You can't deal with God: God is a giver, not a negotiator
As I was writing this piece, Good Friday was in view, and I thought of the renowned Viennese composer Antonio Salieri as portrayed in the movie Amadeus. In a scene from Salieri’s childhood, Salieri is kneeling before a crucifix and trying to make a bargain with God. “Lord, make me a great composer! Let me celebrate your glory through music—and be celebrated myself. Make me famous throughout the world, dear God! Make me immortal!” What will God get for doing him the favor? “In return,” says Salieri, “I vow I will give you my chastity—my industry, my deepest humility, every hour of my life. And I will help my fellow man all I can.” Salieri is offering God a deal: I’ll sacrifice for you, and in return you’ll fulfill my desire for immortality and glory.
Why did Salieri think that God would consider such a proposition? Because, like many of us, he must have believed that God is a negotiator. “If I do this, God will give me that” in the mouth of a human being is the obverse of “If you do this, I’ll give you that” in the mouth of God. God demands, and if we do what God demands, then God gives. We offer to do God a favor, and God rewards us with things we desire. This is the way God is, such reasoning goes. God is basically a negotiator.
If God were basically a negotiator, human beings would always end up with a raw deal. For one thing, God doesn’t need anything we have to offer. God can walk away from any proposition. And as any negotiator knows, it is impossible to strike a good deal under such conditions. When Salieri offers God his chastity, industry and humility in return for musical genius, God can tell him, “I’ve got something you want, but you’ve got nothing I need,” and then proceed to give musical genius to Salieri’s nemesis, a young brat by the name of Mozart. Second, even if we could entice God into making a deal with us, we would have no way of enforcing compliance. Since God doesn’t need anything and God’s power infinitely exceeds ours, God can break any contract—contracts are legitimately breakable—give us a bit of cash as compensation, and leave us out in the cold.
All this holds true if we are the ones trying to obtain something from God—if it is we who say, “I’ll give you this [devotion] in exchange for that [musical genius].” But long before we thought of offering anything to God, God made demands on us, and these demands are awfully hard to fulfill. The law of Moses as expressed in the Ten Commandments was a heavy burden for the people of Israel. Even though God gave it to them for their well-being, it proved to be too difficult to fulfill.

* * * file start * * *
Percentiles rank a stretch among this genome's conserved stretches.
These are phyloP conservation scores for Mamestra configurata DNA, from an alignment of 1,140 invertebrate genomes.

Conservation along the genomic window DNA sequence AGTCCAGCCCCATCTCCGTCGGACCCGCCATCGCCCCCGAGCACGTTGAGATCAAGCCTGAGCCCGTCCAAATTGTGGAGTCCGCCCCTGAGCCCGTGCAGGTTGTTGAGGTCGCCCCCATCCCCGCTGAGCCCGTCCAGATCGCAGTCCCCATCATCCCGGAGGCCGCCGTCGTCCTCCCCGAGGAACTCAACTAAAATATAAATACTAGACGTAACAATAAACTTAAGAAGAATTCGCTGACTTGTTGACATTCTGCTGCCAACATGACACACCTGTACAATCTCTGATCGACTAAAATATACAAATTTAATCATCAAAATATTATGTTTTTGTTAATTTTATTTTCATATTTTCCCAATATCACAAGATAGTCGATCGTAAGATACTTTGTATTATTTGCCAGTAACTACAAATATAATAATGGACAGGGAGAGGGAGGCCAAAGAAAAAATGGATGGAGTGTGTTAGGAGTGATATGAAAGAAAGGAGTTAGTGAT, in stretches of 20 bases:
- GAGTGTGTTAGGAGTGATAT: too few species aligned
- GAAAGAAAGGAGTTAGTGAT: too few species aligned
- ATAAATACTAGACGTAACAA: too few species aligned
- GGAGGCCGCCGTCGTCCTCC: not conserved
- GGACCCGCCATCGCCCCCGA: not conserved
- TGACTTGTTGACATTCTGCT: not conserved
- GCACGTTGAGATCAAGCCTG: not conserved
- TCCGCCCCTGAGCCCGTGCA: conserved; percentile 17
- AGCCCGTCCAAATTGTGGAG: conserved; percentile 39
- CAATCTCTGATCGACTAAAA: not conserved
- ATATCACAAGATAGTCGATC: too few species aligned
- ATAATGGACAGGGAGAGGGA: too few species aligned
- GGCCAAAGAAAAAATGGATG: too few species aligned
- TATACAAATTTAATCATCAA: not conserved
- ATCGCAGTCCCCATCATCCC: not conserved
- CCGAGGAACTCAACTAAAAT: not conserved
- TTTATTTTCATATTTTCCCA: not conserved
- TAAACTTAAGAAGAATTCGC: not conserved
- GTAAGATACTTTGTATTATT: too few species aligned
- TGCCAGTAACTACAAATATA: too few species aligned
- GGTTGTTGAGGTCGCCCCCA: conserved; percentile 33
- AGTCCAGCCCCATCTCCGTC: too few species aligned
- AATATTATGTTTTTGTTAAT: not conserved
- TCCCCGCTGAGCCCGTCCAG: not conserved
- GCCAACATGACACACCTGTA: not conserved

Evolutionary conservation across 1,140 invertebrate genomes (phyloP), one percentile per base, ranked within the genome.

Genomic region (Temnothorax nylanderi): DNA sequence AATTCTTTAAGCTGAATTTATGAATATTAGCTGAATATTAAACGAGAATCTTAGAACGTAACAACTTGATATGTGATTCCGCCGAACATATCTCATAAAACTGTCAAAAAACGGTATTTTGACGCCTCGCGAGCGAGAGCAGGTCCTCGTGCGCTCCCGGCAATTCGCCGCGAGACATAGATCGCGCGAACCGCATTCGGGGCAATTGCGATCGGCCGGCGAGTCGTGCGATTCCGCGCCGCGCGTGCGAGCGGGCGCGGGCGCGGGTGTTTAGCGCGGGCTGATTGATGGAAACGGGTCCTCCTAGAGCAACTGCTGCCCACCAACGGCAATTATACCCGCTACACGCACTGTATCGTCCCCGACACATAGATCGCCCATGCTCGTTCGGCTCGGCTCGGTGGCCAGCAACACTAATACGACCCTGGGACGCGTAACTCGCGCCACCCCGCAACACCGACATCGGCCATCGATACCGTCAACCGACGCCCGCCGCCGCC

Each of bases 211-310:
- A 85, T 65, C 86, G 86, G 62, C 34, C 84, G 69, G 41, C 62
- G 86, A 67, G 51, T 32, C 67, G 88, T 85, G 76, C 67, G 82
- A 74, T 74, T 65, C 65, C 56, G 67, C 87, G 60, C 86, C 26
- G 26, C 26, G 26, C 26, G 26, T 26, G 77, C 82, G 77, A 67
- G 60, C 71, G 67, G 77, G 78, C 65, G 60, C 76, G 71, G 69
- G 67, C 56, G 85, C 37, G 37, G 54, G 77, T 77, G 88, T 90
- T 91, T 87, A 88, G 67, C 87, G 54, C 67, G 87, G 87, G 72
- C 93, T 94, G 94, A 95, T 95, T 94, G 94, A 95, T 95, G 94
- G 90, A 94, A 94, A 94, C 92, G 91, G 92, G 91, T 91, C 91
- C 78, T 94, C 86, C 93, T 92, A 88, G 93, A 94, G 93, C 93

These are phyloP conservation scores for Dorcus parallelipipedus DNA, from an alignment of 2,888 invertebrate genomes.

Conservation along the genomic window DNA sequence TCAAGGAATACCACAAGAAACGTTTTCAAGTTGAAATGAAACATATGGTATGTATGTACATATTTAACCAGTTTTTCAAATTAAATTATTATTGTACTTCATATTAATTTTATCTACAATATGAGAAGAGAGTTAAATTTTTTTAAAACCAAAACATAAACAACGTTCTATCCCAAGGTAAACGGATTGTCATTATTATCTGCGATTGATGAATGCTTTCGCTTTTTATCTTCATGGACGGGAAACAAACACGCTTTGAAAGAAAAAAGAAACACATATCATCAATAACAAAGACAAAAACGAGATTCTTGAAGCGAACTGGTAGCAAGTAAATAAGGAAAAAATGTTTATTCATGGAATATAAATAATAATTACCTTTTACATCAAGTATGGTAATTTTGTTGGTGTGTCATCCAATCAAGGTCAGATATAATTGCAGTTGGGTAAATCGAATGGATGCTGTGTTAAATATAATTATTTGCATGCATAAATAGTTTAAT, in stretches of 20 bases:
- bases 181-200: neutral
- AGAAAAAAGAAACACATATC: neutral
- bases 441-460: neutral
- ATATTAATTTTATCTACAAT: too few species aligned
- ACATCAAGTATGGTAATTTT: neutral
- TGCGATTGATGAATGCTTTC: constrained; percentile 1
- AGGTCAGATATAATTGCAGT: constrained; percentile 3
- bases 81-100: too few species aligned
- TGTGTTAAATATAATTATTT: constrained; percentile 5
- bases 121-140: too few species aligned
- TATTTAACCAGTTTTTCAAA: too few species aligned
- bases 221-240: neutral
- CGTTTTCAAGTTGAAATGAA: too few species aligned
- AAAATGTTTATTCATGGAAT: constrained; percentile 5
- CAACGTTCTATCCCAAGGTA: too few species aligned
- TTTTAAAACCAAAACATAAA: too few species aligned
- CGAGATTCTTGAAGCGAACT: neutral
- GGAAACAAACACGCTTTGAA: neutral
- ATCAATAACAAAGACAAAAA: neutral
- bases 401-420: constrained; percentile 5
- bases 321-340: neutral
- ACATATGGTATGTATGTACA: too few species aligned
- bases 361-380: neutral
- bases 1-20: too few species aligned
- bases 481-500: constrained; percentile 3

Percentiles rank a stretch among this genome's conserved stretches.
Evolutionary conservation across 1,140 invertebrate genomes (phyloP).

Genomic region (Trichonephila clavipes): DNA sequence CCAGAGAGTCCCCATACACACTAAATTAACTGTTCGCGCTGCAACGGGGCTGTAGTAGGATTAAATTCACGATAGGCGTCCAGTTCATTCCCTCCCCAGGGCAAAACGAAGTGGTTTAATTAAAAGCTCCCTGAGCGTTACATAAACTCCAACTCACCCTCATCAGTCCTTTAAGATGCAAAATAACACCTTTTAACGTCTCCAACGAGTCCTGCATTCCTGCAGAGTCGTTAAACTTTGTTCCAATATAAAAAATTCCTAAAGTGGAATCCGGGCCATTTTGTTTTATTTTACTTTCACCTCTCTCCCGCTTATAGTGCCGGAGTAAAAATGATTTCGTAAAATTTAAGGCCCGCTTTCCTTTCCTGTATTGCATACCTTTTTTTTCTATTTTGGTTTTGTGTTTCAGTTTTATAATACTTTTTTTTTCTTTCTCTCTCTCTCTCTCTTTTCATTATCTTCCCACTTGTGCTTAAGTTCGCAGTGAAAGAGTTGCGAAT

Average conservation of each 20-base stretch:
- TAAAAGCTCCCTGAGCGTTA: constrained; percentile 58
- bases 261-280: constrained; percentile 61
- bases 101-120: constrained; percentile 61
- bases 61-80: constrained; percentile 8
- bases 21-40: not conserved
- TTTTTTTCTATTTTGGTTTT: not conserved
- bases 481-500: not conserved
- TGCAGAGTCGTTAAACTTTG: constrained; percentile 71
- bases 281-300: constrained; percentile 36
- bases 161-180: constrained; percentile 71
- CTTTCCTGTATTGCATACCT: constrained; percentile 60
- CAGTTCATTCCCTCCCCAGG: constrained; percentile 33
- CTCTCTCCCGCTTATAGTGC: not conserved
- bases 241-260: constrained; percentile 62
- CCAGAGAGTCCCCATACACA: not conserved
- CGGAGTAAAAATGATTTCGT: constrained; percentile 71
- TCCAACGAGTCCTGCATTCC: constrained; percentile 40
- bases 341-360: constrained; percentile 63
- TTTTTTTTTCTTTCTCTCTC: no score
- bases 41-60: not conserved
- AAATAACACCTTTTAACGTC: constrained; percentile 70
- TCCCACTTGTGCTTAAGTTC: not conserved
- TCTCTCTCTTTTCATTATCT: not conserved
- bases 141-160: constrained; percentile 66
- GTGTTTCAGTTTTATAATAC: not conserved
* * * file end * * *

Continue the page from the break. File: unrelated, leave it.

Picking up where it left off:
If we see the God of Jesus Christ as a negotiator, we’ll experience the law of Christ as an even heavier burden than the law of Moses. In the Sermon on the Mount, for example, Christ intensifies Old Testament commands and interprets them to refer to inner states, not just outward acts. Prohibition against murder is intensified into the command not to be angry (Matt. 5:21-23); prohibition against adultery becomes the command not to lust (Matt. 5:27-30); the command to love one’s neighbor is expanded to include the command to love one’s enemies (Matt. 5:43-47). Even tougher than the Ten Commandments is God’s insistence that we be nothing less than “perfect as your heavenly Father is perfect” (Matt. 5:48)—clearly an impossibility for mere humans! And yet if God were a negotiator, we would have to be divinely perfect before we could receive anything from God.
It is true that the scripture portrays God relating to people in ways remarkably similar to the image of God the negotiator. In the Old Testament we read, for instance, “If you will only obey the Lord your God . . . all these blessings shall come upon you and overtake you, if you obey the Lord your God” (Deut. 28:1). Yet the God of scripture is not a negotiator God. Before God gave commandments to the people of Israel, God delivered them from slavery in Egypt. Why? To get something out of them? No. God delivered them for the simple reason that God had heard their cry of affliction, kept the promises made to their ancestor Abraham and, through deliverance and faithfulness, wanted to manifest divine glory in the world. Why did God give the commandments to the people he delivered? To gain their obedience so as to be able to reward them in return? The commandments themselves are rewards, given not for God’s sake but for the sake of people’s well-being (see Deut. 10:13).
In Amadeus, Salieri ends up as a bitter old man, angry at God, angry at the world, angry at himself—to the point of attempting to take his own life. The entire course of his life rested on the deal he thought he’d made with God. God proved to be, as he put it, “wicked,” in giving him “32 years of meaningless fame” only to thrust him into permanent oblivion. But in fact no deal had been made between them. Salieri had made a proposition to God as he was kneeling under the cross, but God didn’t take him up on it. Why? Because God hanging on the cross for the salvation of the world is not a negotiating God. On the cross, God is not setting up terms of a contract that humanity needs to fulfill. God isn’t saying: “I died for you, now you’ve got to do what I tell you to do.” Instead, God is giving God’s own self for the sins of humanity. God is a giver, not a negotiator.